Dissatisfied with alleged concessions to Russia, the leader of the Right Sector battalion, Dmytro Yarosh, seeks a nationwide no-confidence referendum in President Petro Poroshenko.

The Right Sector is an illegal battalion that Kiev tolerates because its fighters are well-trained, well-equipped, and willing to take on the separatists.

There is growing unease in Kiev over the Right Sector, because of Yarosh’s call for a vote of no-confidence along with some in the group openly threatening a military coup.

Russia claims (likely accurately), Right Sector neo-Nazis were responsible for the violence in the 2014 Ukrainian Revolution that ousted then-President of Ukraine, Viktor Yanukovych. 

Please consider Fears Grow as Ukraine Rightwing Militia Puts Kiev in its Sights.

Fears are growing that Right Sector — the only major volunteer battalion Kiev has not yet managed to bring under regular army control — could turn its fire on the new government itself.

Dmytro Yarosh, Right Sector’s leader, called late last month for a nationwide no-confidence referendum in President Petro Poroshenko. He was addressing a rally in Kiev of up to 5,000 Right Sector activists, angry over what they say is the government’s slow progress in fighting corruption and excessive concessions to Moscow as it attempts to reach a settlement over eastern Ukraine.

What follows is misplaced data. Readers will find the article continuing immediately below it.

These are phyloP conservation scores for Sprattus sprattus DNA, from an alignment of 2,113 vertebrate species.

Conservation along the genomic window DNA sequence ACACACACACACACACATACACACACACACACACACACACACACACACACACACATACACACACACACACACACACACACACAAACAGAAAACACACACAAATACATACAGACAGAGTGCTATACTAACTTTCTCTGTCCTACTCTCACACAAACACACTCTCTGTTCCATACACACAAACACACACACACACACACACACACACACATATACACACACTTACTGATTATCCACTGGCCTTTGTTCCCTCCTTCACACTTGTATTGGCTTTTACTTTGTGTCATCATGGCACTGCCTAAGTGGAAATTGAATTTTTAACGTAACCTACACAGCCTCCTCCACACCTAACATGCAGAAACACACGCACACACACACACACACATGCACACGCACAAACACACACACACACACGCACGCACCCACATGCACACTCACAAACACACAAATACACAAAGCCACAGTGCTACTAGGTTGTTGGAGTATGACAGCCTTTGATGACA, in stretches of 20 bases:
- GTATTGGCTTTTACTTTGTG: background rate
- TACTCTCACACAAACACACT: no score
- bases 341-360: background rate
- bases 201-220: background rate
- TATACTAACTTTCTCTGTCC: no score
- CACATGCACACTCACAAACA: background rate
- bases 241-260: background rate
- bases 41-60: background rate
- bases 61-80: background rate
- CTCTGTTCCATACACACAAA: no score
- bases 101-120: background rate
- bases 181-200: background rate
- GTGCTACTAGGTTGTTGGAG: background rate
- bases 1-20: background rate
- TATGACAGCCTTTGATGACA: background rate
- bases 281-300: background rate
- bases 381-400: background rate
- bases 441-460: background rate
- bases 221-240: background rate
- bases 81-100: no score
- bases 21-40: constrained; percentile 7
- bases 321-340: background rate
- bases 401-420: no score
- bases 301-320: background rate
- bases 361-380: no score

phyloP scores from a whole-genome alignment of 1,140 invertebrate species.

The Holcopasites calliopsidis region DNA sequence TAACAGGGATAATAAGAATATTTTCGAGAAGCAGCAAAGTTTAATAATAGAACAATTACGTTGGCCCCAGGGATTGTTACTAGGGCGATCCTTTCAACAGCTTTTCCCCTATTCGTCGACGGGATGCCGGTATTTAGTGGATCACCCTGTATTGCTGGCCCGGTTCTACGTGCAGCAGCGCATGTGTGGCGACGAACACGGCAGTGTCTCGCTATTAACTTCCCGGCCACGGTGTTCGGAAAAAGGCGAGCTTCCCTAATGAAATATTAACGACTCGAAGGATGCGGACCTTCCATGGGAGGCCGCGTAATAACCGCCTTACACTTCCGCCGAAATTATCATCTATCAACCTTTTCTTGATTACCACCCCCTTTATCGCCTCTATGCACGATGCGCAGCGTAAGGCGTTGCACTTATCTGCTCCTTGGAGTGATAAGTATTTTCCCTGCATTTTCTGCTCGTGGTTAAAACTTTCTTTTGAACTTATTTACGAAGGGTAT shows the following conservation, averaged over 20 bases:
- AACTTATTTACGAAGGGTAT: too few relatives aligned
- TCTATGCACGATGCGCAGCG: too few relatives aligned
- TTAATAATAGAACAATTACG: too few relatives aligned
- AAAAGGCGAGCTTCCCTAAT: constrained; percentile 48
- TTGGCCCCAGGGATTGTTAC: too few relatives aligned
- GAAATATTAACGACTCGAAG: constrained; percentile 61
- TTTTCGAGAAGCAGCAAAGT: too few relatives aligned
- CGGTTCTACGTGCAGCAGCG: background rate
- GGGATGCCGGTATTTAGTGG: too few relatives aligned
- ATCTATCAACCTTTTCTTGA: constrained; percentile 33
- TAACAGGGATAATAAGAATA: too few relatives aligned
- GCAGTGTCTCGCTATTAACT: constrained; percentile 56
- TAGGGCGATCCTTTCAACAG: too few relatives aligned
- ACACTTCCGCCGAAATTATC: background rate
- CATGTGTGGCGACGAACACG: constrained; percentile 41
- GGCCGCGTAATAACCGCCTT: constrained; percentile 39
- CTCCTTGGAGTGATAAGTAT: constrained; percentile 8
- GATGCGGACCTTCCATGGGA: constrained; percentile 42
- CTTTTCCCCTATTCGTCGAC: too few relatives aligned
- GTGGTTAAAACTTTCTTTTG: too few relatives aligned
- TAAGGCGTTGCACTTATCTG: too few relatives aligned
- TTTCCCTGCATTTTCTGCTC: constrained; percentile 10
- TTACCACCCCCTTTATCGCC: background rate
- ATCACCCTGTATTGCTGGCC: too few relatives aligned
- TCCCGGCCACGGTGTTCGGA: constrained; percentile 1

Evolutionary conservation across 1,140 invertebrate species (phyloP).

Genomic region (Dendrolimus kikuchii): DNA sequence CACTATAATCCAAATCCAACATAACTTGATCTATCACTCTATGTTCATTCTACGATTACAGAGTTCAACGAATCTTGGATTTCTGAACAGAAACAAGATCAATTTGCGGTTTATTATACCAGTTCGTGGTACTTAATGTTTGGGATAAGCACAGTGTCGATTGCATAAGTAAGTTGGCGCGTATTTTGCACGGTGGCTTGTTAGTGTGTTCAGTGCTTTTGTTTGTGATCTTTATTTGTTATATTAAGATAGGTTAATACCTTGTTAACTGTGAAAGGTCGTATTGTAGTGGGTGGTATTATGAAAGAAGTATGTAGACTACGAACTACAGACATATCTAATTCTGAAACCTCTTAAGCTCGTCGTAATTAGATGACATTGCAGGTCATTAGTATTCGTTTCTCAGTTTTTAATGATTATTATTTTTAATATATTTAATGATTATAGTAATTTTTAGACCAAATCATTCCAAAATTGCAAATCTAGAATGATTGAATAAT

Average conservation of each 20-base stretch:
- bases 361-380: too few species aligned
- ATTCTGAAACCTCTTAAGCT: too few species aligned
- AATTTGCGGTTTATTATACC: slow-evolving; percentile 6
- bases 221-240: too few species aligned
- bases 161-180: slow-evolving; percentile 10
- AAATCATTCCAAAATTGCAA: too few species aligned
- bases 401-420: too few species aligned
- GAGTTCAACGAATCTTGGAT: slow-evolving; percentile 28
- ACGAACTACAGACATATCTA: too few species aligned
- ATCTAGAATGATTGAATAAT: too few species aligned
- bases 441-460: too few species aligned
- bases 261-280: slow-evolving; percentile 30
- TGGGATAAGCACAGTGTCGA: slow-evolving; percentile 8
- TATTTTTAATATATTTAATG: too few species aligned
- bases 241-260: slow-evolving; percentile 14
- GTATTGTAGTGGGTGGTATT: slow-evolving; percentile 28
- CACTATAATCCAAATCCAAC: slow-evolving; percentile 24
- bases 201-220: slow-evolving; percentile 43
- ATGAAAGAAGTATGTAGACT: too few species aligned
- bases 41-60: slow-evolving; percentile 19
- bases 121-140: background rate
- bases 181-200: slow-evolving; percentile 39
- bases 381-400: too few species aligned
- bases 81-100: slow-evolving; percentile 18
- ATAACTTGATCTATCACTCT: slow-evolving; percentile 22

We are an organised revolutionary force that is opening the new phase of the Ukrainian revolution,” Mr Yarosh told the rally.

Right Sector fighters regularly drive outside the base in camouflaged jeeps, passing freely through security checkpoints despite having their own — illegal — licence plates identifying them as Right Sector.

“We could send up to 10,000 fighters to the frontline,” said Artem Skoropadsky, a spokesperson for Right Sector.

Though the group’s fighters admit they constitute an illegal armed force, they blame Ukraine’s parliament for dragging its feet in legislating to legalise them as a single elite unit under Ukrainian army command.

It may come to a military coup,” said one Right Sector fighter — although many in the group say they would not go that far. He admitted, however, that public support for such a scenario was low. “That’s why we haven’t done it yet.”

Mike “Mish” Shedlock